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Rodrigo Alves, the Extreme End of Plastic Surgery

Rodrigo Alves, the Extreme End of Plastic Surgery

Rodrigo Alves is a poster-child for extreme plastic surgery – the kind of plastic surgery the media tends to focus on. An extraordinarily bizarre amount of procedures costing him north of 500,000 dollars has led to a “living Ken Doll,” catapulting Mr. Alves into Instagram fame. The question as to whether fans are enamored by his so-called “bravery” to “embrace himself” or rather mere interest in spectacle is hard to answer.

What is relatively easy to answer is whether or not this amount of surgery, coupled with a “lifestyle” hitched to plastic surgery, is wise. Nationally-recognized board certified plastic surgeons weigh in on Rodrigo Alves on the latest episode of No Spin Live.

The Abuse is a Two-Way Street

It’s certainly easy to decide Rodrigo Alves is suspect #1 in why his current state came to pass. It’s his fault for requesting and/or demanding so many procedures from so many surgeons, right? The answer isn’t so simple, and the best plastic surgeons agree that the surgeons involved with Mr. Alves are in someways complicit.

“I think this is a classic problem of the patient with some kind of leverage pushing the plastic surgeon to operate,” shares board certified plastic surgeon Dr. Dan Del Vecchio. “If you think about Michael Jackson who pushed his plastic surgeon to do multiple surgeries too soon – and we know what happened there – here we have this slightly famous, Insta-famous, person requesting surgery and the surgeon can’t resist. And the difference is it’s not the same surgeon every time, it’s one of 60 different surgeons. So each of them feels like maybe they can get some marketing out of it. So there’s kind of abuse on both sides.”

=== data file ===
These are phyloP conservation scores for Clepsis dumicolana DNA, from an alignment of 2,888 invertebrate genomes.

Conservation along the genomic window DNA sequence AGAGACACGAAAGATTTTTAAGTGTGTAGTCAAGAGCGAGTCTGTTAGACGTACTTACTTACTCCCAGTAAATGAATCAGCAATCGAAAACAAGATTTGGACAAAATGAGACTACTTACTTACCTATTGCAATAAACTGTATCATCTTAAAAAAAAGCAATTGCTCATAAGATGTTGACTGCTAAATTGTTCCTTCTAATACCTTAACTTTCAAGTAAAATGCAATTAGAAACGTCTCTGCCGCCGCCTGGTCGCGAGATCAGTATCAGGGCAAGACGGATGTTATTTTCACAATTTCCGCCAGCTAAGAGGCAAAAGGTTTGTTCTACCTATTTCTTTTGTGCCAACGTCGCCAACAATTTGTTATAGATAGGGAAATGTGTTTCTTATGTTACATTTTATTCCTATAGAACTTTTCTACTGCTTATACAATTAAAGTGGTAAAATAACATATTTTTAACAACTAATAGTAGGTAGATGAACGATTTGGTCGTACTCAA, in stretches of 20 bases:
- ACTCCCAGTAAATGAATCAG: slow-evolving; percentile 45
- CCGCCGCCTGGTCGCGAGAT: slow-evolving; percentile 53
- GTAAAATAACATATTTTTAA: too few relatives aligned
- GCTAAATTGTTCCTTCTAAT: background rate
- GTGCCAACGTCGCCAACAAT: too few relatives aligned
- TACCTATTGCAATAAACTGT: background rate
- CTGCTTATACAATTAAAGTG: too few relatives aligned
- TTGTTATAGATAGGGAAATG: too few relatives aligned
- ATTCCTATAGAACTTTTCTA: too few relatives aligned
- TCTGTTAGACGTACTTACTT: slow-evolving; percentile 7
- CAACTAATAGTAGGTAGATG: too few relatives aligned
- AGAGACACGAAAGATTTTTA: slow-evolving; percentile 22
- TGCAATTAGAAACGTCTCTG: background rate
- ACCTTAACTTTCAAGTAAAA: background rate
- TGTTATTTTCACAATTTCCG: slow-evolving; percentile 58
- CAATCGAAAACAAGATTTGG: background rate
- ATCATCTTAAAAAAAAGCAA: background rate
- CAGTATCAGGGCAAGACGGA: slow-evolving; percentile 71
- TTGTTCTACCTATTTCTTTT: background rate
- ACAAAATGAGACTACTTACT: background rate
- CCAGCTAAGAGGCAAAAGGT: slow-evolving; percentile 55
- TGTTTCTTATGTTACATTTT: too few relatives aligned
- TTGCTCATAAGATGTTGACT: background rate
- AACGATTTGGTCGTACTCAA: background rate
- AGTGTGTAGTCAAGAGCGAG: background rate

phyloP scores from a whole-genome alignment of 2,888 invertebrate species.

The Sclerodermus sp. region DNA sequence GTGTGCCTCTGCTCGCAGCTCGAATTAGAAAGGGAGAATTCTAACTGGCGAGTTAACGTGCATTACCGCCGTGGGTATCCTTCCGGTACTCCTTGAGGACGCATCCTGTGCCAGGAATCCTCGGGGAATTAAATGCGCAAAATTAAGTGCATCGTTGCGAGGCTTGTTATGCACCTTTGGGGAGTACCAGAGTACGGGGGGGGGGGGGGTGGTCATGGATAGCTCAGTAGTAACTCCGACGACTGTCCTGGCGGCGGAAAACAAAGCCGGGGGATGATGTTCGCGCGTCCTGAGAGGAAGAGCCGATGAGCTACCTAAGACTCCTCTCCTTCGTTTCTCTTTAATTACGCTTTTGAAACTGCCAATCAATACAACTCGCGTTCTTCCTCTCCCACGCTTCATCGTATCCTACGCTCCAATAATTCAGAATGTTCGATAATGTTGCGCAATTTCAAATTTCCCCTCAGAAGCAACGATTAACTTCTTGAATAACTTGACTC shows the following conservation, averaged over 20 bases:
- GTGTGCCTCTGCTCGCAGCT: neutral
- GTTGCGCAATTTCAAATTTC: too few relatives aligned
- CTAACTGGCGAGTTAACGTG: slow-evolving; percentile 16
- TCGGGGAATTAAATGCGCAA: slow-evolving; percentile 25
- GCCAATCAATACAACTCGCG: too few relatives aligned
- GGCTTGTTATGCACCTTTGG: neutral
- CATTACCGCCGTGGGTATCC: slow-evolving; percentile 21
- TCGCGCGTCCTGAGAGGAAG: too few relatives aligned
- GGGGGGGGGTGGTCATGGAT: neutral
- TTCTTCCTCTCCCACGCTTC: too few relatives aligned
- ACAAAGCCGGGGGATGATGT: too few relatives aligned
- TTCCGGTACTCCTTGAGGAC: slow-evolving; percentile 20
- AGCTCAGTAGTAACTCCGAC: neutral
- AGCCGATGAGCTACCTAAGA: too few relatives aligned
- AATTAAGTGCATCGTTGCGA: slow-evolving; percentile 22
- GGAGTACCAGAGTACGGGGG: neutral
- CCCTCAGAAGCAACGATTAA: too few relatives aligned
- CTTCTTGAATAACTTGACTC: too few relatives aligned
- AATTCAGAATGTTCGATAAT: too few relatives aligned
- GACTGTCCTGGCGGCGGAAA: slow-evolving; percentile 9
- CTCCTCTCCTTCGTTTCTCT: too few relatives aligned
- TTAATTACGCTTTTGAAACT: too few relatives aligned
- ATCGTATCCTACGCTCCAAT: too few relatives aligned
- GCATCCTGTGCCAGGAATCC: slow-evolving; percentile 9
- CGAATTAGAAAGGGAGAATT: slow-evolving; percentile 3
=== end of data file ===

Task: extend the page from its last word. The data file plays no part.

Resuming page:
Plastic surgeons are and will always be physicians first. This seemingly overlooked aspect could be argued as one of the most important examples of physicians helping patients decide what’s best. In many medical situations, “what’s best” usually translates as what will heal or cure the body’s ailments; there is an enemy, it’s just how physicians choose to combat it. With plastic surgery, and any elective procedure, physicians have a more nuanced opinion as to what is or isn’t best, since the answer may be purely subjective. When physicians bypass what is both physical and emotionally appropriate, it makes one wonder why and what benefit they may see coming from saying yes.

“I completely agree with Dan – I’m concerned about all of these doctors that are actually doing these procedures,” explains board certified plastic surgeon Dr. Sean Doherty of Boston. “I’ve never met the man, but he clearly has some level of body dysmorphia. And then he really has an inappropriate relationship with plastic surgery, paralleling it with career advancement. These are all things we’re taught to tell our patients that these things aren’t associated with that, you should be doing surgery because you have a particular issue that you want treated.”

“Rodrigo shouldn’t have this much surgery – no one should. The problem is, there’s someone always willing to do it.” Dan Del Vecchio, MD